A jigging spoon fills a critical niche in any angler’s tackle selection. Learn how to best use these highly versatile lures.
Simple and Versatile: those two words describe Cotton Cordell’s CC Spoon to a T.
This venerable lure consists of nothing more than a piece of hammered metal with a rustproof treble hook at one end and a metal loop at the other end. It comes in just two colors—silver and gold—and four sizes—1 1/2, 2, 2 1/8 or 3 inches. Despite having only basic options when selecting a CC Spoon, the angler who drops one of these often-overlooked lures into the strike zone might hook up with anything from panfish such as white bass or crappie to high-jumping black bass or trout to pole-bending saltwater species that could range from sheepshead and redfish to sharks and tuna.
The War Eagle Jigging Spoon offers similar functionality. However, different shaping alters the profile and wobble. It comes in two sizes – 1/2 and 7/8 ounce – and seven colors and comes equipped with a swivel.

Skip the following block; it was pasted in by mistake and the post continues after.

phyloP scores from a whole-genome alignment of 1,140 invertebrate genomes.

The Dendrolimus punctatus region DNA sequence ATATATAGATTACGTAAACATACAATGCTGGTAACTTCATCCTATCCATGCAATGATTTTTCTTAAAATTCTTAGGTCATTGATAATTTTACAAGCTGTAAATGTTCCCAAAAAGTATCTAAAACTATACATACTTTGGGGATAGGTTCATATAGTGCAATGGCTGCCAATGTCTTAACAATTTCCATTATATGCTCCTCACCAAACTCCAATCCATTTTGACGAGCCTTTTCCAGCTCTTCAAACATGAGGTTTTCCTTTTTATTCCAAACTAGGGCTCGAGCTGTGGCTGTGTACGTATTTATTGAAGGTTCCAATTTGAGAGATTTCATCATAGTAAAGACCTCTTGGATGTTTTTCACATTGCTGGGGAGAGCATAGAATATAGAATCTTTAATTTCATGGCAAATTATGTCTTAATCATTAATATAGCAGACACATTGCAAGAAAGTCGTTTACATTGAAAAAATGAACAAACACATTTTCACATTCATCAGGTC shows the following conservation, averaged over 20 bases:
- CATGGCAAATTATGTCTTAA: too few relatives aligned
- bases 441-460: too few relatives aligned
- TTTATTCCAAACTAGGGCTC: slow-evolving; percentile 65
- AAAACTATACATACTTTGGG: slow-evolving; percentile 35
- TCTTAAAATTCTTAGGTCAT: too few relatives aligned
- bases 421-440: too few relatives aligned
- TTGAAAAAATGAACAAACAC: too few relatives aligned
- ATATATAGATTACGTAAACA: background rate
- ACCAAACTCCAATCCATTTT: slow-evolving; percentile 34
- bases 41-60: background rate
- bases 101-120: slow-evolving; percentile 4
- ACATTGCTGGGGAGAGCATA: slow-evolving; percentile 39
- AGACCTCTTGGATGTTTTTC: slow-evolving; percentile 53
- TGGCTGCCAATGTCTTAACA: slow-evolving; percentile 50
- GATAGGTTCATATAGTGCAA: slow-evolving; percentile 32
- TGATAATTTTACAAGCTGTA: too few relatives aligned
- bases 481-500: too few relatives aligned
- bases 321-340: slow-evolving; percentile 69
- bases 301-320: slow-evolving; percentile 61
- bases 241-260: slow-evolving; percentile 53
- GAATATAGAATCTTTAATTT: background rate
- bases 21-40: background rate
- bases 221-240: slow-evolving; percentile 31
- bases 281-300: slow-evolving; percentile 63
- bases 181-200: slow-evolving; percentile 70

If you learn the times, places and strategies to capitalize on the shad spawn, spring bass action can be spectacular. Here’s what you need to know.
The bass spawn may be over but don’t head for deeper water yet. On lakes that team with shad, one of the best shallow fishing opportunities of the season happens when these baitfish spawn. Anglers who take advantage of this phenomenon to catch spring bass, such as Alabama bass guide Jimmy Mason, refer to it simply as “the shad spawn.”
“I start seriously looking for spawning shad in the spring when the water temperature stays above 70 degrees at night,” Mason said. “Here in northern Alabama that usually happens around the last week of April to the first week of May.”